While travelers have always been able to get a meal at a pub or an inn in America -as soon as there were pubs and inns- the fine dining restaurant only came into fashion in the 1830s, soon after the French began such businesses. Historian Paul Freedman has been searching and cataloguing the menus of early American restaurants, between 1838 and 1865, to see what kind of food they were serving.
For one thing, it was fashionable for European visitors to complain about American food. Famous visitors like Frances Trollope groused that it was “abundant but not delicate” in 1832. Ten years later, Charles Dickens’s first trip to America was “a culinary disaster.”
Americans were also renowned for eating with great speed: Delmonico’s scheduled an average of eight to ten minutes per course for their fourteen-course meal. Dinner was served from 2 p.m. to 5 p.m. Food could still be had later in the evening, but choices were more limited.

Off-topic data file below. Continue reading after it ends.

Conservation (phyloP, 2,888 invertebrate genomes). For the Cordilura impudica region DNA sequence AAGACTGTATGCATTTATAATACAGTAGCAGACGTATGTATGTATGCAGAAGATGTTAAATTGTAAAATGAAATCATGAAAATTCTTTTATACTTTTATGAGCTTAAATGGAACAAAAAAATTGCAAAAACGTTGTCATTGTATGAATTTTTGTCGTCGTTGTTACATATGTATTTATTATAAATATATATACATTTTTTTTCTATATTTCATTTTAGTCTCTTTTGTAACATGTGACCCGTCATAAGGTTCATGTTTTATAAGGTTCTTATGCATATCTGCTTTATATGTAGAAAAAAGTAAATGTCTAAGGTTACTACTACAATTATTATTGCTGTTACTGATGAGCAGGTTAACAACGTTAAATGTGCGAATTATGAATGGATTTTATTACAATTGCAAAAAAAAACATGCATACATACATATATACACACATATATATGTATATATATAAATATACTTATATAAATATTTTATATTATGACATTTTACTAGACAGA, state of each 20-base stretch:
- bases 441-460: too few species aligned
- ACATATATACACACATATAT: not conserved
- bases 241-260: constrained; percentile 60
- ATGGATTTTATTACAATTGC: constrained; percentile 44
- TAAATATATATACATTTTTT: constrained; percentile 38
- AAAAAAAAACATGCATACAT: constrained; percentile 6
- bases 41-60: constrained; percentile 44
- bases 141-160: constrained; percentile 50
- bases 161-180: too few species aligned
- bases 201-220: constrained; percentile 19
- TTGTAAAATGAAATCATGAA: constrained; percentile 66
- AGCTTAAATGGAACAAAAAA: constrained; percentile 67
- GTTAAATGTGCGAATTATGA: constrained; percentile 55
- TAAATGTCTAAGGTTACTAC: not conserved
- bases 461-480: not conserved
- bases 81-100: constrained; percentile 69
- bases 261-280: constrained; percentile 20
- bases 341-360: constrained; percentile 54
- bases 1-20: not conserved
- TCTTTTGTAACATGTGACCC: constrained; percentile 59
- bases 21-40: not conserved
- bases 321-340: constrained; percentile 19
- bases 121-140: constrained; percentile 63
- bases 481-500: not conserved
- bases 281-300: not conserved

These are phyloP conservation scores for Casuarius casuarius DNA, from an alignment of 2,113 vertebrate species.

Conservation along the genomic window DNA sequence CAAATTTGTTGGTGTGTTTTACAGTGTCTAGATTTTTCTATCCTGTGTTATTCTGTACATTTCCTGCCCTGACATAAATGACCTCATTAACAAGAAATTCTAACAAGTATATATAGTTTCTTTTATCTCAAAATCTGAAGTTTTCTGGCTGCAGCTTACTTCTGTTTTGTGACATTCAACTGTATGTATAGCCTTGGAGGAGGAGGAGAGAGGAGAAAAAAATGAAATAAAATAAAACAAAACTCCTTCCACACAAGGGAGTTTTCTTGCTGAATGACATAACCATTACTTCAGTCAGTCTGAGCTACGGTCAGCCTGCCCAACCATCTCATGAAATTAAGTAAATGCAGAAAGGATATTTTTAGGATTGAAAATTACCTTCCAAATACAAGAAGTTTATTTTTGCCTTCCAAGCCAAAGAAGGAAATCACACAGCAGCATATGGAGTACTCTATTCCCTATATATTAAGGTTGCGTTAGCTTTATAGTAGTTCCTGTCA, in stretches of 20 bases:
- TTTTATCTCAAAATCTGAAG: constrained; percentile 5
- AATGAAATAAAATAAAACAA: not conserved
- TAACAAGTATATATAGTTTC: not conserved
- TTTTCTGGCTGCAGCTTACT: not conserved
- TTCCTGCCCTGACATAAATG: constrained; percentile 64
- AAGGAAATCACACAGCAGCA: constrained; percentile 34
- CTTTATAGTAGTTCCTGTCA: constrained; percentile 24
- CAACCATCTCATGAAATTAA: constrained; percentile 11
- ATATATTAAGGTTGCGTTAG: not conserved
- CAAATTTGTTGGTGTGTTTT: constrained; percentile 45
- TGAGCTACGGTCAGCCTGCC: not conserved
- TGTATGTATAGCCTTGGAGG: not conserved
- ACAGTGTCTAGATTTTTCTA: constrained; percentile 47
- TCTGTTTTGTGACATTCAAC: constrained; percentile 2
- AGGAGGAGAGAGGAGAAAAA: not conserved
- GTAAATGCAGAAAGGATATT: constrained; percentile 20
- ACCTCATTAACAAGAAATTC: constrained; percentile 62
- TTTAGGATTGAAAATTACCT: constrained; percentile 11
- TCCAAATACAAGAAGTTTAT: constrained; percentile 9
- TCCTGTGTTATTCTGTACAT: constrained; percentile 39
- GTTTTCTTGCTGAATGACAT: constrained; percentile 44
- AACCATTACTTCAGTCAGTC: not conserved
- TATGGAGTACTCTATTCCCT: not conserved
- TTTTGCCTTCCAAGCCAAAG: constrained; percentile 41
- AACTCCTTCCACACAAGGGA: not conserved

These restaurants served things like frogs (six different ways), tripe, lamb testicles, and many varieties of macaroni and cheese. Read more about early American restaurant dining at Jstor Daily. -via Damn Interesting
(Image credit: Albert Edward Sterner)